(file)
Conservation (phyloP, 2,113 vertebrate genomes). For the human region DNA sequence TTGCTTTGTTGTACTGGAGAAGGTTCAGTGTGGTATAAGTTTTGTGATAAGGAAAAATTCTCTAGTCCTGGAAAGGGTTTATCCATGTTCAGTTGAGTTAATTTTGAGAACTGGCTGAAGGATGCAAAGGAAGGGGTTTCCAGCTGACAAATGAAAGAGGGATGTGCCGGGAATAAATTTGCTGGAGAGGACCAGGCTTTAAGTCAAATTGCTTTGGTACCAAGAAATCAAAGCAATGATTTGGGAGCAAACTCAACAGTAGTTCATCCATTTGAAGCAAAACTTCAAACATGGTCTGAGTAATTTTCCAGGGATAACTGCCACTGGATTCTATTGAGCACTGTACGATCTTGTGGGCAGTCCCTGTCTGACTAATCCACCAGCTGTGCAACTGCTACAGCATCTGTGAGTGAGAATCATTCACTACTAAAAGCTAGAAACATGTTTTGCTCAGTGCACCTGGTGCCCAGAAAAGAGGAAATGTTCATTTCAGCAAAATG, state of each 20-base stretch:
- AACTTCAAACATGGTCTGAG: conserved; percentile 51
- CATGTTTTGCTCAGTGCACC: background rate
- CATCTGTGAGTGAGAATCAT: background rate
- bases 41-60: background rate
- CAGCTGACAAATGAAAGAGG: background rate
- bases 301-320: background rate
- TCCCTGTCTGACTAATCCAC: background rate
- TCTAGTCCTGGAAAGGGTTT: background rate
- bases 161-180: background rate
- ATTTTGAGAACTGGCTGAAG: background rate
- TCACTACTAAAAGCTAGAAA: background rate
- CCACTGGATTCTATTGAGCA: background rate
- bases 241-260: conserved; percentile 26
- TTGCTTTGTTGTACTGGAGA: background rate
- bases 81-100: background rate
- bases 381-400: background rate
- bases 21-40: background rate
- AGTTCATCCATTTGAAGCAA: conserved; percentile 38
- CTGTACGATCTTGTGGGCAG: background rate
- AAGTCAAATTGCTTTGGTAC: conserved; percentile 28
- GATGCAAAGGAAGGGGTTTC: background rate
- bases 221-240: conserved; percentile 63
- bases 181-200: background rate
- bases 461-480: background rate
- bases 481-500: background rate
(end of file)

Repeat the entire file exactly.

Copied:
Conservation (phyloP, 2,113 vertebrate genomes). For the human region DNA sequence TTGCTTTGTTGTACTGGAGAAGGTTCAGTGTGGTATAAGTTTTGTGATAAGGAAAAATTCTCTAGTCCTGGAAAGGGTTTATCCATGTTCAGTTGAGTTAATTTTGAGAACTGGCTGAAGGATGCAAAGGAAGGGGTTTCCAGCTGACAAATGAAAGAGGGATGTGCCGGGAATAAATTTGCTGGAGAGGACCAGGCTTTAAGTCAAATTGCTTTGGTACCAAGAAATCAAAGCAATGATTTGGGAGCAAACTCAACAGTAGTTCATCCATTTGAAGCAAAACTTCAAACATGGTCTGAGTAATTTTCCAGGGATAACTGCCACTGGATTCTATTGAGCACTGTACGATCTTGTGGGCAGTCCCTGTCTGACTAATCCACCAGCTGTGCAACTGCTACAGCATCTGTGAGTGAGAATCATTCACTACTAAAAGCTAGAAACATGTTTTGCTCAGTGCACCTGGTGCCCAGAAAAGAGGAAATGTTCATTTCAGCAAAATG, state of each 20-base stretch:
- AACTTCAAACATGGTCTGAG: conserved; percentile 51
- CATGTTTTGCTCAGTGCACC: background rate
- CATCTGTGAGTGAGAATCAT: background rate
- bases 41-60: background rate
- CAGCTGACAAATGAAAGAGG: background rate
- bases 301-320: background rate
- TCCCTGTCTGACTAATCCAC: background rate
- TCTAGTCCTGGAAAGGGTTT: background rate
- bases 161-180: background rate
- ATTTTGAGAACTGGCTGAAG: background rate
- TCACTACTAAAAGCTAGAAA: background rate
- CCACTGGATTCTATTGAGCA: background rate
- bases 241-260: conserved; percentile 26
- TTGCTTTGTTGTACTGGAGA: background rate
- bases 81-100: background rate
- bases 381-400: background rate
- bases 21-40: background rate
- AGTTCATCCATTTGAAGCAA: conserved; percentile 38
- CTGTACGATCTTGTGGGCAG: background rate
- AAGTCAAATTGCTTTGGTAC: conserved; percentile 28
- GATGCAAAGGAAGGGGTTTC: background rate
- bases 221-240: conserved; percentile 63
- bases 181-200: background rate
- bases 461-480: background rate
- bases 481-500: background rate